Watercolors, drawings, pastels
Historically, gouache appeared after watercolor and derived from it. In Ancient Egypt, watercolor can be found on funeral chambers frescoes. In Europe, the closest technique to watercolor is the medieval illuminations method. In the middle Ages, it was considered a secondary technique compared to the classic painting, and was used only for sketches. However, there were some exceptions like Albrecht Dürer, famous German painter who frequently used watercolor in his impressive pictures.
During the 18th century, gouache became a landscape painting technique. In the 19th century, watercolor was mainly a landscape painting technique, as well as a way to add color to etchings, drawings and sketches, especially for botanical and ethnological prints. It is only at the end of 19th century that gouache and watercolor became very popular –as they still are- with artists like Van Gogh (1853-1890), Monet (1840-1926) or Henry Somm (1844-1907), and in the 20th century with Jun Dobashi (1910-1975).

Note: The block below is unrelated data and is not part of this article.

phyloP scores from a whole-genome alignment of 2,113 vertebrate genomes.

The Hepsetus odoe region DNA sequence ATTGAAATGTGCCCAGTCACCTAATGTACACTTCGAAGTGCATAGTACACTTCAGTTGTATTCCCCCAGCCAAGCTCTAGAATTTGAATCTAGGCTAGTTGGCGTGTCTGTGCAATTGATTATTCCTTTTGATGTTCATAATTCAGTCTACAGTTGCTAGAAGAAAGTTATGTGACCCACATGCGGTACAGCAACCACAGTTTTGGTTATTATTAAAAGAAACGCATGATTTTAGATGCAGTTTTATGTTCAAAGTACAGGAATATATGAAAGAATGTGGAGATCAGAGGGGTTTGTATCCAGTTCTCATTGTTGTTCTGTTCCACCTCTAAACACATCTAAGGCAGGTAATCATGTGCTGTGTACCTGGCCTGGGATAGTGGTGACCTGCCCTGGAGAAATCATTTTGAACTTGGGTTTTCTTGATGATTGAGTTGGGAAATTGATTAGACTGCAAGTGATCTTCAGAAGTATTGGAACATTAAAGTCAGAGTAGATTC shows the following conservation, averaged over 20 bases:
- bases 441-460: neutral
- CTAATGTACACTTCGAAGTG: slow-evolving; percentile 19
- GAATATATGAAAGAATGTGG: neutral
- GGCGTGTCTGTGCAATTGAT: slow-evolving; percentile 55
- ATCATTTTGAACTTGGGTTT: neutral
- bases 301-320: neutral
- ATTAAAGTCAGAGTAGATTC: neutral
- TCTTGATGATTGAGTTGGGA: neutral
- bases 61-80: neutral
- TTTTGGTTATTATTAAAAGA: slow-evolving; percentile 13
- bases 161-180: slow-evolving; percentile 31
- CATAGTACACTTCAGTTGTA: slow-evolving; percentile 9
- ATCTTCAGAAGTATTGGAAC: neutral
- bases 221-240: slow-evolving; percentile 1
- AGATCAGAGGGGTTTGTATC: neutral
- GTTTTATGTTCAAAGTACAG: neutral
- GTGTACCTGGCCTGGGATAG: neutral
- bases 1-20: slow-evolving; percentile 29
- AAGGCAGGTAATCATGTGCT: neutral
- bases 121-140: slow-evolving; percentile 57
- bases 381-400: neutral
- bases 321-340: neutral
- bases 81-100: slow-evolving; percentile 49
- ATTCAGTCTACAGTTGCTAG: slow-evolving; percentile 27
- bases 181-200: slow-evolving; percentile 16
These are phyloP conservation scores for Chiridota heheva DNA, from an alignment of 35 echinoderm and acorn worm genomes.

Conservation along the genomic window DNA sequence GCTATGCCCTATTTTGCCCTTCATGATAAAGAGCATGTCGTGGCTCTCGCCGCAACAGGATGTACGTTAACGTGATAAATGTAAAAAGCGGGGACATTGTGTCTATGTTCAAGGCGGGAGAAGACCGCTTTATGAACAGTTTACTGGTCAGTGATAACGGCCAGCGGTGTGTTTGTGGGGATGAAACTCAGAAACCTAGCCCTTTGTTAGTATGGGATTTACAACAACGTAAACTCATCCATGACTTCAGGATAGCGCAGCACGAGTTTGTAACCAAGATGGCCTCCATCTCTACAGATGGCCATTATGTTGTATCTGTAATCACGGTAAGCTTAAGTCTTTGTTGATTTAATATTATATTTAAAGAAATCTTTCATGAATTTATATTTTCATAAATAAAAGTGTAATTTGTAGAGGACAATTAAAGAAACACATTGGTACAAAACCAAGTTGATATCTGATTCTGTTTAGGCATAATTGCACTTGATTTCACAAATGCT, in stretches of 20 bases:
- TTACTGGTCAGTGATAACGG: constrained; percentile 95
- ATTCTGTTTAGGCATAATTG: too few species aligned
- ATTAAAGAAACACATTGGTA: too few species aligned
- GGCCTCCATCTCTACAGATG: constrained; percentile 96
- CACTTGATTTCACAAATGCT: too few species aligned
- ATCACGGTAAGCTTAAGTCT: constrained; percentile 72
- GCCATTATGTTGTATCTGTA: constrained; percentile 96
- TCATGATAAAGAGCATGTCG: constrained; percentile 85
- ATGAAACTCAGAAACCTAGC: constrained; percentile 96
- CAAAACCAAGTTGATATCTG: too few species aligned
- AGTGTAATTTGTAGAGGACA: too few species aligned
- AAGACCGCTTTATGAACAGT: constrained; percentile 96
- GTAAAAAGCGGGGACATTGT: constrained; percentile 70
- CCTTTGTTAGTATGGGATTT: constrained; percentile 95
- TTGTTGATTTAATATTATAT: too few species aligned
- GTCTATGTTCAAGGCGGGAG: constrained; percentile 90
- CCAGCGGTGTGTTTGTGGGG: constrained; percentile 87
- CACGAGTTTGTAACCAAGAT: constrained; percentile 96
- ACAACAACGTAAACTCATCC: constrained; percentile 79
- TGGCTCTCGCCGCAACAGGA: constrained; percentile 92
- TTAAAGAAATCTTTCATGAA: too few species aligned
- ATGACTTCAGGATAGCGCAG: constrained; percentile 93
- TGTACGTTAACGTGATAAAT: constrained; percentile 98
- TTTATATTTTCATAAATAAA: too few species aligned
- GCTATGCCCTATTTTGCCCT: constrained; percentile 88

The first known pastel painter was Jean Perréal. In 1499 he taught Leonardo Da Vinci his own technique. The oldest existing pastel, Portrait of Louis de Jouvenel wife, was painted by jean Fouquet in 1465. In the 17th century the art of pastel became a recognized painting technique thanks to the works of great pastellists like Jean Marc Nattier and Charles Antoine Coypel. The golden age of pastel was the 18th century, with Maurice Quentin de La Tour, Jean-Baptiste Perronneau, François Boucher or Elizabeth Vigée-Lebrun. Paris became the capital of pastel, and welcomed foreign artsts like Jean-Baptiste Liotard from Switzerland. 19th and 20th centuries also had great pastellists like Degas, Puvis de Chavannes or Toulouse-Lautrec.